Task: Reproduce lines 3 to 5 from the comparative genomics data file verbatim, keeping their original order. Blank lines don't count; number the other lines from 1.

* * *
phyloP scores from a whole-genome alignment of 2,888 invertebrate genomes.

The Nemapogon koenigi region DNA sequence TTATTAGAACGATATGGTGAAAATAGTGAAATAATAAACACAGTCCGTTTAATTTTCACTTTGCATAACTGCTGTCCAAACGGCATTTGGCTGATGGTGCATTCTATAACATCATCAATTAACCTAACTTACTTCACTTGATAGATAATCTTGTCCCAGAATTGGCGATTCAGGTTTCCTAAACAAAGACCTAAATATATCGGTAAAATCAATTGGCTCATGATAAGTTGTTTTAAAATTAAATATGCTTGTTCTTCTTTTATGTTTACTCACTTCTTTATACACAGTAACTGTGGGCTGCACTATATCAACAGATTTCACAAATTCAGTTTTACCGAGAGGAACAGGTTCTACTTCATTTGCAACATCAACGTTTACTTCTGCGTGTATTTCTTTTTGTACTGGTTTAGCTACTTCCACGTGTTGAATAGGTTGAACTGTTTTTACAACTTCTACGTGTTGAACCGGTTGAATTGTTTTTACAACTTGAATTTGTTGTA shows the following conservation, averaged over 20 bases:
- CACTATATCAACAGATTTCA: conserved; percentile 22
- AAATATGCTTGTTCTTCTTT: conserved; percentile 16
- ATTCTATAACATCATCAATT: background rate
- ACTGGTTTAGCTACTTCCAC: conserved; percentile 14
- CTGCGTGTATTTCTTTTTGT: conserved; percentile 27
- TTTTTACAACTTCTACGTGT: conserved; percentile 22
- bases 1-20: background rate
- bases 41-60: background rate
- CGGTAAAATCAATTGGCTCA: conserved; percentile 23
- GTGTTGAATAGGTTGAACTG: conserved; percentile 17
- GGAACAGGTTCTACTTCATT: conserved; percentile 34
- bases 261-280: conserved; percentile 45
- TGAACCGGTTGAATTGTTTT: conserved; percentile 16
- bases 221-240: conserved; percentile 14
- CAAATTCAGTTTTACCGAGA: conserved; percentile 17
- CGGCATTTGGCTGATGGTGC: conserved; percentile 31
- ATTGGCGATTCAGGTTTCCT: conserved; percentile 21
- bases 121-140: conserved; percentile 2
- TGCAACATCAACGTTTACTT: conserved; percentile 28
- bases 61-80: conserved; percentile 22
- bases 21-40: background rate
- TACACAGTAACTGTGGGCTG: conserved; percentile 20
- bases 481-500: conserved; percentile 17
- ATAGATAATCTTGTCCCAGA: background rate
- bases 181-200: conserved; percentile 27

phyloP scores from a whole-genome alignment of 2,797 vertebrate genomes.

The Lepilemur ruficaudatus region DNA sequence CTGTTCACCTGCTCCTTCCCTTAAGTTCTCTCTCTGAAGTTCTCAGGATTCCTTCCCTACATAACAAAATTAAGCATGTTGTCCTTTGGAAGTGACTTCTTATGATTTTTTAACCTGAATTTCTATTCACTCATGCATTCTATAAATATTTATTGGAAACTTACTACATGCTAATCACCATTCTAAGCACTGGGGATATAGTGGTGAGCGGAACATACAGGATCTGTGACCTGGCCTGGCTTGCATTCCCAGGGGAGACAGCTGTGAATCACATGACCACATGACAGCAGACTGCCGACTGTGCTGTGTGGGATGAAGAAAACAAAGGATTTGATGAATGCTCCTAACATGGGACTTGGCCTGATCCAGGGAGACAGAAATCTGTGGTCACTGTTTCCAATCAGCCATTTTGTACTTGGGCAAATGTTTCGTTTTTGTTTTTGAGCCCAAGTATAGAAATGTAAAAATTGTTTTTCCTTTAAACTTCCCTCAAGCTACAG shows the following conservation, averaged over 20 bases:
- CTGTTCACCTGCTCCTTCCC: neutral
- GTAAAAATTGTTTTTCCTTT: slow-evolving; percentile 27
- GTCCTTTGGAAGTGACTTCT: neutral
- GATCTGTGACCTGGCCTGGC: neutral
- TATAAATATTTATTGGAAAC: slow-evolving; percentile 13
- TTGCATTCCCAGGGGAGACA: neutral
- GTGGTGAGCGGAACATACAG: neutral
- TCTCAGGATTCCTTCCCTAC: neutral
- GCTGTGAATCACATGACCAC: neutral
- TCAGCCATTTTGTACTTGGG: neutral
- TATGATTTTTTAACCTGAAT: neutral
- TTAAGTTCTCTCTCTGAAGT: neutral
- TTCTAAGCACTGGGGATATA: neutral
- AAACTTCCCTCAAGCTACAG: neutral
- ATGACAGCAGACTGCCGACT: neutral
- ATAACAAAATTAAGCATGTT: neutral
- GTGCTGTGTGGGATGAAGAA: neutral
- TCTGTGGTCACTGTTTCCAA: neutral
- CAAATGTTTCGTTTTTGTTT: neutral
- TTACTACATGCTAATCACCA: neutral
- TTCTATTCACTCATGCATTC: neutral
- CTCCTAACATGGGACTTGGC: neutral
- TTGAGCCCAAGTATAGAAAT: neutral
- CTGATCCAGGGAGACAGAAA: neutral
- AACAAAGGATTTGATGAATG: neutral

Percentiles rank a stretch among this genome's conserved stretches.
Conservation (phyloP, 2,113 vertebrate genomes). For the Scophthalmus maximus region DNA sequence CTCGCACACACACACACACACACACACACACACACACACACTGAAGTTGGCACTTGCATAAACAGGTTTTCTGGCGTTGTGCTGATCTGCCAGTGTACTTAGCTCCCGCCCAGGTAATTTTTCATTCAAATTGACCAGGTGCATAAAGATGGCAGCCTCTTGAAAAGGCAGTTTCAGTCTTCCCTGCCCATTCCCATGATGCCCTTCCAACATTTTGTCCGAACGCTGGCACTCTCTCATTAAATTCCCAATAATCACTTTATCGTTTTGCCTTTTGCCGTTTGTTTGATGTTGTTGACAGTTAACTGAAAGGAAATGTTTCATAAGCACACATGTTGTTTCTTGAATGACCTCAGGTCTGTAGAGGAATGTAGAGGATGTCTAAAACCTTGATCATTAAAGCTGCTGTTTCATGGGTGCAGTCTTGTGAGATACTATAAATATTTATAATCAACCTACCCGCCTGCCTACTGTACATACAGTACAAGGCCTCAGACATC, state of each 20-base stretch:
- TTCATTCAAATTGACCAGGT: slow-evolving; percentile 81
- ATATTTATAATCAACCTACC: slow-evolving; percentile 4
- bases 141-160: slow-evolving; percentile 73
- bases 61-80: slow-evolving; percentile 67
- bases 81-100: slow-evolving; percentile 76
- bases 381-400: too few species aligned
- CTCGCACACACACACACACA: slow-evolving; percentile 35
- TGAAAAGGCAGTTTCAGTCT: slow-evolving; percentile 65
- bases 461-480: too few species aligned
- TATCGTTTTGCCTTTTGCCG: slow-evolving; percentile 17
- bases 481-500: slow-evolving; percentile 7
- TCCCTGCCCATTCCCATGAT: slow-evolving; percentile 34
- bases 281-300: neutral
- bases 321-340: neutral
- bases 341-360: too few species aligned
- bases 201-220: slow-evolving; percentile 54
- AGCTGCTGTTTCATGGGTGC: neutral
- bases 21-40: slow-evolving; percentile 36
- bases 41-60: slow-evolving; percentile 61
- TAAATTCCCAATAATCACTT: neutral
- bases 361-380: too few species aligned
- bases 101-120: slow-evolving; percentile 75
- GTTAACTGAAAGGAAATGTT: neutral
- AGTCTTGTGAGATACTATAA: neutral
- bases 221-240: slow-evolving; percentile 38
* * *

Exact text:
- CACTATATCAACAGATTTCA: conserved; percentile 22
- AAATATGCTTGTTCTTCTTT: conserved; percentile 16
- ATTCTATAACATCATCAATT: background rate